The museum itself initially opened in 1963 in order to mark a century since the artist's birth, but recently it has relocated to a brand new location. It was deemed necessary to construct a purpose built building in order to best show off the huge collection that was gifted to the nation by the artist himself upon his death. Those looking to research the artist's life will find an extraordinary collection of over 2,000 publications here from a variety of sources. There are also around 1,200 paintings which spearhead the collection and provide the key highlights which help this venue continue to attract hundreds of thousands of tourists each and every year.
Norway considers Munch to be perhaps their greatest cultural export and so it makes complete sense to locate his work in Oslo and also to promote the venue significantly. It has helped to draw tourists to the city, seeking to learn more about one of the most important expressionist artists of the 19th and 20th century. To find so much of his work under one roof would prove tempting enough to attract fans from all over the world, and the region has the added advantage of allowing visitors to understand more about the various towns in which he worked, as well as the truly unique Norwegian landscape. This was a key element to his work, as well as the climate, and so to visit the country and experience it, along with so much of his work, is an exciting prospect.
The switch to a new venue has allowed the Munch Museum to expand its services to visitors and turn itself into a more rounded cultural venue. There are now regular events and activities and there is also a good variety of other artistic pursuits carried out here all year round. It is now more of an expressive area that creative people can celebrate their own ideas within, rather than just being a showcase of Munch's work as it was initially. The artist's work was fairly contemporary in style, and so it makes entire sense that the Museum devoted to his career continues to evolve and keep up with modern trends and activities. It has also become a key cultural hotspot for those visiting the city of Oslo and so its services were understandably expanded to benefit from the profile of this huge art figure.
Whilst the quantity of its collection is impressive, it is important to remember that the Museum also holds many of the artist's highest profile artworks, such as Madonna and one version of The Scream. They have since added other artists too, such as Rolf Stenersen, Amaldus Nielsen and Ludvig O. Ravensberg who were all notable Norwegian artists whose collections were donated by private individuals and their own careers considered worthy of inclusion within this venue. Besides the Munch artworks themselves, there are also many photographs and diaries that have given us all so much additional knowledge about the artist's life. It is hard to imagine Munch's name being quite so well known worldwide without the continued efforts of this fantastic museum who retain their relevance all these years later. His contemporary and expressive style is well suited to today's world and his work has also inspired many of today's greatest artists.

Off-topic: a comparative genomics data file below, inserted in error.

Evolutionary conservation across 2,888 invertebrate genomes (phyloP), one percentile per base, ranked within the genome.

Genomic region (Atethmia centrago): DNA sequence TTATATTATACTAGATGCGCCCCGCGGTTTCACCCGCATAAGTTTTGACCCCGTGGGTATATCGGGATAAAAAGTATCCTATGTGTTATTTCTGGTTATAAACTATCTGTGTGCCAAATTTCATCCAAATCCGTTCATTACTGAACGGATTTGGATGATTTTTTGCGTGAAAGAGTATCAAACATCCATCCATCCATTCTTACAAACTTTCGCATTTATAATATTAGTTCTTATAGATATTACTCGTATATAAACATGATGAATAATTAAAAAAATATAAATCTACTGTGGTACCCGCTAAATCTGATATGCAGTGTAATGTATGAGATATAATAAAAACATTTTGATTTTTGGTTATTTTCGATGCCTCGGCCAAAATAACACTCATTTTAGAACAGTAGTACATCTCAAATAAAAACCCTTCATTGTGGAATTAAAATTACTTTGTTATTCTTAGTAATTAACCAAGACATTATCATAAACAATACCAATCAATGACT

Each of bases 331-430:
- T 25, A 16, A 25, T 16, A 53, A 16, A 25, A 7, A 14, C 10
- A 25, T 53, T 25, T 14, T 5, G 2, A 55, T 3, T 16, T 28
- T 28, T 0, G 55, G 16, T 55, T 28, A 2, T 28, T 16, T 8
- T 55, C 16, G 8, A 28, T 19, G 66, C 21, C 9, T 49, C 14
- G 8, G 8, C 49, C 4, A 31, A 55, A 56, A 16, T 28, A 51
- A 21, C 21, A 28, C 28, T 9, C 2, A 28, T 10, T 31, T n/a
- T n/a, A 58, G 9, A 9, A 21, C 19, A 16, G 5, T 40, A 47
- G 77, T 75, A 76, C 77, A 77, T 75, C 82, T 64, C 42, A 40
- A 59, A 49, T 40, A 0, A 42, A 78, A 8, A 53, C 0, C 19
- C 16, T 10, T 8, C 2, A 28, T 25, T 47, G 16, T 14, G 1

The original plan for the new building was created in 2008 as part of a competition between different architectural practises. After several years of political discussions and disagreements, the plans were eventually commenced in 2015. It took around five years to complete and much of the previous problems were around the financing and also whether or not to just expand the existing site or perhaps move the collection into the Norwegian National Gallery. After many changes of mind, the project was thankfully completed and the venue sits proudly on the Oslo waterfront, close to the Opera House. It has achieved an increased footfall since the collection moved to this new location and the architecture itself has also added an additional element to the cultural aspect of this fine city. It is rare to find venues of this size devoted to a single artist, but this reminds us of Munch's artistic significance to the people of Norway as well as his considerable international appeal.
Whilst donating the collection willingly to the nation upon his death, the artist did not make any attempt to actually prepare the transfer of ownership in terms of documenting his work or even storing it together in the same place. For example, when his various artworks were collated together, some were found within his home, others in various studios, even outbuildings. Incredibly, there were even completed artworks found within his garden, and thankfully all of these items were collected up, documented and have since been preserved to a high level in order to protect them for future generations to appreciate. He remains a huge cultural figure within Norway and new generations continue to learn and enjoy his work which both promotes the qualities of their nation but also draws attention to the unique landscape of this region. Munch's oeuvre also pays attention to some of the negative elements of the human mind that today are very much in discussion.
Edvard Munch Paintings in the Collection of the Munch Museum Munchmuseet, Oslo, Norway